Milwaukee police said a uniformed officer had opened fire while chasing the man after an afternoon traffic stop.
Neither the race of the suspect nor the officer were disclosed by authorities, though the dead man's age was given as 23 years.
The incident occurred in one of the city's most impoverished, and predominantly African-American, neighborhoods.
The suspect, who the department said had a lengthy arrest record, was armed with a stolen handgun.
It did not say whether the man fired any shots during the incident. Mayor Tom Barrett said the gun was loaded with 23 rounds.
A crowd later broke the windows of an unoccupied squad car and set another one on fire before setting a gas station ablaze.
"Our city is in turmoil tonight," said Alderman Ashanti Hamilton, president of the Milwaukee Common Council.
Authorities believe fires were set at a total of three locations, the mayor said, and firefighters were initially unable to combat the blazes because of shots being fired.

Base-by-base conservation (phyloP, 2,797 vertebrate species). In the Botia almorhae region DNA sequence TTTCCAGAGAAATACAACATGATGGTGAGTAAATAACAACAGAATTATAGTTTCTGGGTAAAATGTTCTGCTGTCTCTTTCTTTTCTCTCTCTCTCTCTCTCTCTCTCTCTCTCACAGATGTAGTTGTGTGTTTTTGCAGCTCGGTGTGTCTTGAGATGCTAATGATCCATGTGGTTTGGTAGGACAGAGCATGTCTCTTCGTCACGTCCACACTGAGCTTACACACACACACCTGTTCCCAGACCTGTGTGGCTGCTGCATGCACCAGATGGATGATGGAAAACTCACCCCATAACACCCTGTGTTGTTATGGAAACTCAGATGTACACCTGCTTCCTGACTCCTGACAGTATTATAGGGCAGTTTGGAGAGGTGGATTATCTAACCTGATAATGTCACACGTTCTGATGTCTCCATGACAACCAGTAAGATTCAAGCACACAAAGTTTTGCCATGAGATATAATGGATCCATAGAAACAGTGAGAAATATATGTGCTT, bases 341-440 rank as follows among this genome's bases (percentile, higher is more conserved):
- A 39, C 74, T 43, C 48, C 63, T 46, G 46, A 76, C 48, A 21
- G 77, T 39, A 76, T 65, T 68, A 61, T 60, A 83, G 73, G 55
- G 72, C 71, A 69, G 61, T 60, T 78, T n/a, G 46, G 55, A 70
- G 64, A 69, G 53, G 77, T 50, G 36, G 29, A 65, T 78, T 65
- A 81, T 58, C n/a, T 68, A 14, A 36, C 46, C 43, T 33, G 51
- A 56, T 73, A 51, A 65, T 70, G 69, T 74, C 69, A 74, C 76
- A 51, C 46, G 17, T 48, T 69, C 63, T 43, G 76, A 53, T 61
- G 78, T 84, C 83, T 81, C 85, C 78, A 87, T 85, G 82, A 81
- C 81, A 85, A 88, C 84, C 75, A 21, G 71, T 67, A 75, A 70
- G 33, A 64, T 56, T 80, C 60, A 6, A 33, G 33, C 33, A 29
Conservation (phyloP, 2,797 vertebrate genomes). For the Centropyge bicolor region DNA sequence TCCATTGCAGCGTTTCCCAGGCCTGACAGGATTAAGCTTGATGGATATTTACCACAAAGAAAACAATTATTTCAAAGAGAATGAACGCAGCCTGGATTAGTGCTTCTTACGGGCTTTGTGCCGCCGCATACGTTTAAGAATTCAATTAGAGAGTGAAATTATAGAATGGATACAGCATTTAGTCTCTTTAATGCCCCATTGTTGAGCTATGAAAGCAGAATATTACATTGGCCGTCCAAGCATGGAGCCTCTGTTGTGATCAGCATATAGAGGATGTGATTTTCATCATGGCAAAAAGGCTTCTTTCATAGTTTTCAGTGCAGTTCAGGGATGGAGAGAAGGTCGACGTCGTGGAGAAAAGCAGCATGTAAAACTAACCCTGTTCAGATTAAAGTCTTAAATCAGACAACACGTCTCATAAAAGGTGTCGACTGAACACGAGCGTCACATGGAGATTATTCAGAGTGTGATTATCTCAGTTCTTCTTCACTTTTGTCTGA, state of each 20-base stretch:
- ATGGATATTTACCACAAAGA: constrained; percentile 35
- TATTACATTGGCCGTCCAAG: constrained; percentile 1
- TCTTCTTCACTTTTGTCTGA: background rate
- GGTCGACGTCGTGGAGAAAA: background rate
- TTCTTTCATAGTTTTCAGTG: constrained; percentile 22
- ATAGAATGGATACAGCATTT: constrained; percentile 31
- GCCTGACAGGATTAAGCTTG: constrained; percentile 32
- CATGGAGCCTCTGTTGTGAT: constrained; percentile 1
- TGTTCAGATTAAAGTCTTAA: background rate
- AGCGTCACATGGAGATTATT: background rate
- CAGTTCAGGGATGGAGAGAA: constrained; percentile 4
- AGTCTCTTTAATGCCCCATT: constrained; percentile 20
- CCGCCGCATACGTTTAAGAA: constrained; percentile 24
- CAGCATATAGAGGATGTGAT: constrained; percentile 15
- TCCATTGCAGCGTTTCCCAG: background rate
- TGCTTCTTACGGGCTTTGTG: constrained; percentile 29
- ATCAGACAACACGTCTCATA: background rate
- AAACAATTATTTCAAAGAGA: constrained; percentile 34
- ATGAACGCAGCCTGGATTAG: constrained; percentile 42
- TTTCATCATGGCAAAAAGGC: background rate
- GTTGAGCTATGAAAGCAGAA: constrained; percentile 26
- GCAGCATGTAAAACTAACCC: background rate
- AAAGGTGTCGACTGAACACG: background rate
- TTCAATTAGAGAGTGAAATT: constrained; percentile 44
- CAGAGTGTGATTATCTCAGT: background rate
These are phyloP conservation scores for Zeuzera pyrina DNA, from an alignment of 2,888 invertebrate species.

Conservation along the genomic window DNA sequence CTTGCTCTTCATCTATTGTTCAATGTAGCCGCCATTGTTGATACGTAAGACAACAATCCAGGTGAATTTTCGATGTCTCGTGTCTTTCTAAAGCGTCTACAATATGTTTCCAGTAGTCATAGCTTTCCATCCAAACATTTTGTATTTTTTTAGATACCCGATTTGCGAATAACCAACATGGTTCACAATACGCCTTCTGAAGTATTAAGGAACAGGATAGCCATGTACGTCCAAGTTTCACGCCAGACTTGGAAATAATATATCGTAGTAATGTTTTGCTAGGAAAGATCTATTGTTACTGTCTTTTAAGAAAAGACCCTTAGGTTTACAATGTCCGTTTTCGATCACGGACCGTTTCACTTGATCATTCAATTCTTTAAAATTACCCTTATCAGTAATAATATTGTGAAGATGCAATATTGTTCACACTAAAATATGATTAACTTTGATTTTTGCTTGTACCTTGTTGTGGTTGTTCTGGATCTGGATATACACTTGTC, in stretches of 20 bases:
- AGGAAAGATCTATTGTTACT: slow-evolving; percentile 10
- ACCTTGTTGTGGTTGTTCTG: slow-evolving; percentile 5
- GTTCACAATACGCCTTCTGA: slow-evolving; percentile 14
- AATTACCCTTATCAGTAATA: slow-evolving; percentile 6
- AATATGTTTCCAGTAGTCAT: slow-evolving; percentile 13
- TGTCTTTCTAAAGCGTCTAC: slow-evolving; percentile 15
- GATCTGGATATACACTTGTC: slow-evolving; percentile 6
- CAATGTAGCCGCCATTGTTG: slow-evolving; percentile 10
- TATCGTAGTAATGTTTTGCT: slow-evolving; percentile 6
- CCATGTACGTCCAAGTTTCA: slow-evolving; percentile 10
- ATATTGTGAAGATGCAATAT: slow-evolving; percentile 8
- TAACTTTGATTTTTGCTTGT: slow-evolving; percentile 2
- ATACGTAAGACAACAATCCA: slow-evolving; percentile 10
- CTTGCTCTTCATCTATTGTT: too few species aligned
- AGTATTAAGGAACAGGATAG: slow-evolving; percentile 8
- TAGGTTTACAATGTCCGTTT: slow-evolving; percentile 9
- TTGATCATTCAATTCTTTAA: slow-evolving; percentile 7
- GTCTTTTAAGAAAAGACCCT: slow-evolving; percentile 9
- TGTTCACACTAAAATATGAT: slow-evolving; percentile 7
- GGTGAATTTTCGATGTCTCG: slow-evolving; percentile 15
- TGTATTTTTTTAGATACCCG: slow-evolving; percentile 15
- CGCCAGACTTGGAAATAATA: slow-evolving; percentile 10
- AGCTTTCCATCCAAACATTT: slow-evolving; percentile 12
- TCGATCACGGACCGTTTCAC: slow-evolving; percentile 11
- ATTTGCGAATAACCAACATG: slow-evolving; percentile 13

The disturbances were the latest in a series of protests that have gripped U.S. cities - including Baton Rouge, Dallas, Ferguson, Missouri, New York and Oakland - over the past two years in the wake of killings by law enforcement officers.
All of the previous incidents involved young African-American males, giving rise to the Black Lives Matter movement.
"This is a warning cry," said Alderman Khalif Rainey. "Black people of Milwaukee are tired. They are tired of living under this oppression."
Firefighters were battling a second large blaze at an auto parts store near the scene. A local NBC affiliate also aired video of firefighters at bank where smoke was rising out of its front window.
One officer was hit in the head by a brick thrown through a squad car window. Protesters fired shots and hurled rocks as police attempted to disperse the crowd, which local media reported numbered more than 100.
Three arrests were made in the city in connection with the unrest, said Assistant Police Chief James Harpole, adding that multiple gunshots were fired from various locations during the disturbances.
The officer involved in the shooting of the suspect was on administrative duty during the investigation and subsequent review by the Milwaukee County District Attorney's Office.
Milwaukee Police Assistant Chief Bill Jessup told the Milwaukee Journal Sentinel that it was not clear if the suspect pointed the gun or fired at the officers.
"Those additional facts will come out in the coming days," Jessup was quoted as saying.
Banner/thumbnail credit: Reuters